Valeant CEO Michael Pearson stepping down as Bill Ackman joins board
Company has seen share price fall by almost 90% since last summer
Montreal-based drugmaker Valeant has announced its chief executive Michael Pearson is stepping down as soon as a replacement can be found.
The move comes after Valeant lost more than 90 per cent of its value, tumbling from being the most valuable company in Canada — worth more than $100 billion at $346 a share last summer — to less than $11 billion and $35 a share today amid a series of accounting and other scandals.
The company, which makes a wide variety of generic drugs and other medical supplies, grew quickly through acquisitions for much of the last half-decade. It fell on tough times in the summer of 2015 when short-seller Andrew Left called the company's finances a "fraud" because of the way it books revenue.
The company also landed in the crosshairs of a U.S. government probe into rapidly escalating drug prices, which has emerged as a campaign theme.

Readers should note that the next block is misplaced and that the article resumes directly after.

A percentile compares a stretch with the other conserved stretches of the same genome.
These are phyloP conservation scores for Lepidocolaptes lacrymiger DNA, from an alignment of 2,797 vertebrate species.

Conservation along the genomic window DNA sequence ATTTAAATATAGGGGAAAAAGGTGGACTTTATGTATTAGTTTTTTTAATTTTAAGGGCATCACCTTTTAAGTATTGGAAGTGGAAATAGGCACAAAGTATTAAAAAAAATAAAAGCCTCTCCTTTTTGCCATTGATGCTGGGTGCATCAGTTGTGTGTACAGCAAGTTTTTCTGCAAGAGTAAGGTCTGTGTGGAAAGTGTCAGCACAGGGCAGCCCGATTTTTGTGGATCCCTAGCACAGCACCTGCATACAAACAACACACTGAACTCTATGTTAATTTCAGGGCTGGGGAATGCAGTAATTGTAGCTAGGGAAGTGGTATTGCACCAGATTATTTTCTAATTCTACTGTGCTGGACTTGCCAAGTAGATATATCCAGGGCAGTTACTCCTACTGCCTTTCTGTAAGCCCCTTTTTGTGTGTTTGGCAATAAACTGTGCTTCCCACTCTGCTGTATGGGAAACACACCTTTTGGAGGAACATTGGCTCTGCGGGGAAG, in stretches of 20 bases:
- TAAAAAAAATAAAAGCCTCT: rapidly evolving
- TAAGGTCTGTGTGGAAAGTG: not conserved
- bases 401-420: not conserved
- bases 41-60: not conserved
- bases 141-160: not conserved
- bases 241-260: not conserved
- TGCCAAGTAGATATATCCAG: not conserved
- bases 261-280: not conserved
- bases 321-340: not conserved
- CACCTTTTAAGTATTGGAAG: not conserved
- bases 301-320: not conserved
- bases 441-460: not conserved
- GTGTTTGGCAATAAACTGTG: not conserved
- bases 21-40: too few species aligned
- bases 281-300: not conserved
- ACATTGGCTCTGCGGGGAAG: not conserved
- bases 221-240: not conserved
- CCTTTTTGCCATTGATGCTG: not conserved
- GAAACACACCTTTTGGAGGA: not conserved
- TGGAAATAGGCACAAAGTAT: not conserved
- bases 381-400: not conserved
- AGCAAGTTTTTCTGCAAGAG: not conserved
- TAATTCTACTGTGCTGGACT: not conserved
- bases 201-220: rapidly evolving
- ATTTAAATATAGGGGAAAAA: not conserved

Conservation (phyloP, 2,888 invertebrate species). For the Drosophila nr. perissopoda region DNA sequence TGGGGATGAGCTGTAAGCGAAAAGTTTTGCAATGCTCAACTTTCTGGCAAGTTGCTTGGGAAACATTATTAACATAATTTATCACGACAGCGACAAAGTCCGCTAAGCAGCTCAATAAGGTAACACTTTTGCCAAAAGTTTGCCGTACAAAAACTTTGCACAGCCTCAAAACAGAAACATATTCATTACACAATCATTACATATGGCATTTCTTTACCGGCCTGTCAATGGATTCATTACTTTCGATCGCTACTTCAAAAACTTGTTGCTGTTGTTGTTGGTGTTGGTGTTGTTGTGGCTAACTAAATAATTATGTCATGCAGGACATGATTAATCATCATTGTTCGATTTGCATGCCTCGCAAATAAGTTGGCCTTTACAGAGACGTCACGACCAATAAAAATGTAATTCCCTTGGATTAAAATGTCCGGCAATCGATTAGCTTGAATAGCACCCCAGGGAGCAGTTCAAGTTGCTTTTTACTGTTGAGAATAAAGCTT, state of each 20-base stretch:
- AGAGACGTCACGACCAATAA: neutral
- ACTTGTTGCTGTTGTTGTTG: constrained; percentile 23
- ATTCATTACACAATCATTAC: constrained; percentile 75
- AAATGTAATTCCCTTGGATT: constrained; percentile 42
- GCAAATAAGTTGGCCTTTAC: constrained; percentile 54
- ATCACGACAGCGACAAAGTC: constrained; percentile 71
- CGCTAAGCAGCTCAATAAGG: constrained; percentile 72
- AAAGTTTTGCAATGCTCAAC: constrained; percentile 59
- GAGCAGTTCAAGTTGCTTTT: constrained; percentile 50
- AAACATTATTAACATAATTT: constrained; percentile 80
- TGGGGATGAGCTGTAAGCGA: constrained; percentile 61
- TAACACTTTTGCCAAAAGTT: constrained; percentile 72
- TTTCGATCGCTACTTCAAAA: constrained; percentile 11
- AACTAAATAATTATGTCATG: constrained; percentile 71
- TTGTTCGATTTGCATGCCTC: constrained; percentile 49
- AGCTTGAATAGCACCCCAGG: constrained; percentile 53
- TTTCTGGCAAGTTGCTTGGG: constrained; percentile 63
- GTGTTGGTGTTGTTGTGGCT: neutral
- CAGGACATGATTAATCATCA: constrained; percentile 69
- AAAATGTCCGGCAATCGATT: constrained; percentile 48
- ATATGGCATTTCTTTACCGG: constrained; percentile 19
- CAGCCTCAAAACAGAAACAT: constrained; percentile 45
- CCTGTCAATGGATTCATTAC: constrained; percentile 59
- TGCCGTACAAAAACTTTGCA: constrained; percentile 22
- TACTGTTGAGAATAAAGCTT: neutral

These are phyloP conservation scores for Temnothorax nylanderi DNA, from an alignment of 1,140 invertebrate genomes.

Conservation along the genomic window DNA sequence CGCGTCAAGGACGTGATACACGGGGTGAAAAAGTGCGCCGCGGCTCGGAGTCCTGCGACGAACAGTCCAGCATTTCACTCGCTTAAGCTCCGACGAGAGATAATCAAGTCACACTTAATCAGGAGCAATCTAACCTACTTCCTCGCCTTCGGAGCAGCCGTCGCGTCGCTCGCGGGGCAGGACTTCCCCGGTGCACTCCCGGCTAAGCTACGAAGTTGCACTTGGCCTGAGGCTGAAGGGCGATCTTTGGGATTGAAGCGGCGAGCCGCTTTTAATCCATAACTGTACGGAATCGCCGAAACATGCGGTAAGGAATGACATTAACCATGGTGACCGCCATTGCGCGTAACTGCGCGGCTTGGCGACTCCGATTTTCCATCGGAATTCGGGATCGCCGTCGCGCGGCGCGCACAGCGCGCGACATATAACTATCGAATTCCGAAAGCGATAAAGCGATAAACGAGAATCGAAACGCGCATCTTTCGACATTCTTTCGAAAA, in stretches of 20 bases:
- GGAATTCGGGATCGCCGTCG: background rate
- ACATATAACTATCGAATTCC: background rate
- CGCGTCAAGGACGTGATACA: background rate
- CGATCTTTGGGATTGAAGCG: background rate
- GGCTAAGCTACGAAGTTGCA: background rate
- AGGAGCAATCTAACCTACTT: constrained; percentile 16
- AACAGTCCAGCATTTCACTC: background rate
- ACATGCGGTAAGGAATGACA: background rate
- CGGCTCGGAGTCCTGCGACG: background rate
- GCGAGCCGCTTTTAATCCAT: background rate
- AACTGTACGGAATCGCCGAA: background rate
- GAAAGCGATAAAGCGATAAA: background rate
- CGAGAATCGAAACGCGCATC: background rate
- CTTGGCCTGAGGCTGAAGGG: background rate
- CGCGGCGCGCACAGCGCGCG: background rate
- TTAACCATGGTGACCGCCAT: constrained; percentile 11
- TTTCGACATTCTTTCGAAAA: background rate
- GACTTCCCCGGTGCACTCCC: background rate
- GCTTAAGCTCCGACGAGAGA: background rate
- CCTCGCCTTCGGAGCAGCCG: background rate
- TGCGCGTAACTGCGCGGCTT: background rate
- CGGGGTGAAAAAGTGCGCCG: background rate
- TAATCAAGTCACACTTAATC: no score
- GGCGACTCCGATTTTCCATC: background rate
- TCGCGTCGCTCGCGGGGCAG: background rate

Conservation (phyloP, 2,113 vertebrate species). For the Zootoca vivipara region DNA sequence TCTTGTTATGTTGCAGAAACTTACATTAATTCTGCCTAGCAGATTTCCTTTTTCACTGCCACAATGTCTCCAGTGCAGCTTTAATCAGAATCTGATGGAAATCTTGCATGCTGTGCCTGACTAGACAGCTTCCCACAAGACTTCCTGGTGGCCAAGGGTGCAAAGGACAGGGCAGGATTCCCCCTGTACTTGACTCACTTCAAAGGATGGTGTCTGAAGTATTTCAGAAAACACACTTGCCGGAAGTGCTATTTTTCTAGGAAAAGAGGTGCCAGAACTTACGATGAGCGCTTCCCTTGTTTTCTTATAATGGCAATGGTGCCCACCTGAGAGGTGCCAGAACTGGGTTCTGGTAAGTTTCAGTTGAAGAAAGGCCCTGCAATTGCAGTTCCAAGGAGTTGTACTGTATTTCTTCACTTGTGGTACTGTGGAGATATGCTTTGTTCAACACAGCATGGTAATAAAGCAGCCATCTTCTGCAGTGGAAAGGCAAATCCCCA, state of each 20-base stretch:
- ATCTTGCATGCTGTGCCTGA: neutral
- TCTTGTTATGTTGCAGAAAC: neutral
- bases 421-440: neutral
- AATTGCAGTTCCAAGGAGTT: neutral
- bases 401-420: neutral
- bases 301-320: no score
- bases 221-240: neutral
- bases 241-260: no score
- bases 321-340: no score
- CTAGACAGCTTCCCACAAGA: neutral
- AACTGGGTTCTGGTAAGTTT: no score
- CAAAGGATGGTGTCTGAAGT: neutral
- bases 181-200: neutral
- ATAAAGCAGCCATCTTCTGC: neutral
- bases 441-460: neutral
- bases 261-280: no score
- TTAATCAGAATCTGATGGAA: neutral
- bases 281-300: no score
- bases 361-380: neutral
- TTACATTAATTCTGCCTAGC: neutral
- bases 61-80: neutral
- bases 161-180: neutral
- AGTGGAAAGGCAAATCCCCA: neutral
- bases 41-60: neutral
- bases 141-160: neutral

And Valeant also faces several shareholders lawsuits. Japanese investment bank Nomura said investors "have lost confidence in management's ability to understand its own business and to provide reliable guidance."
Activist investor Bill Ackman — who as chief executive of Pershing Square Capital Management is Valeant's largest single shareholder with nine per cent of the company — will take a seat on the board. Pershing already has another, Stephen Fraidin, on Valeant's board.
Ackman has lobbied for months for changes at Valeant, and his seat on the board puts him in a good position to put his plan into action.
Investors reacted positively to the news, sending the shares up 12 per cent on the TSX to $39.28.
Pearson had only recently returned from a two-month medical leave. He told investors earlier this month that the company wouldn't be able to file quarterly earnings on time, after discovering an accounting error it was trying to unravel.
He also said Valeant is in confidential discussions with partners on selling some non-core assets and hopes to use that and other money this year to pay off its debt load, which is as large as $30 billion, all told, to be paid in the coming years.
Director Howard Schiller was also asked to tender his resignation, but Schiller has not done so. Schiller is the company's former chief financial officer, and he served as interim CEO during Pearson's medical leave.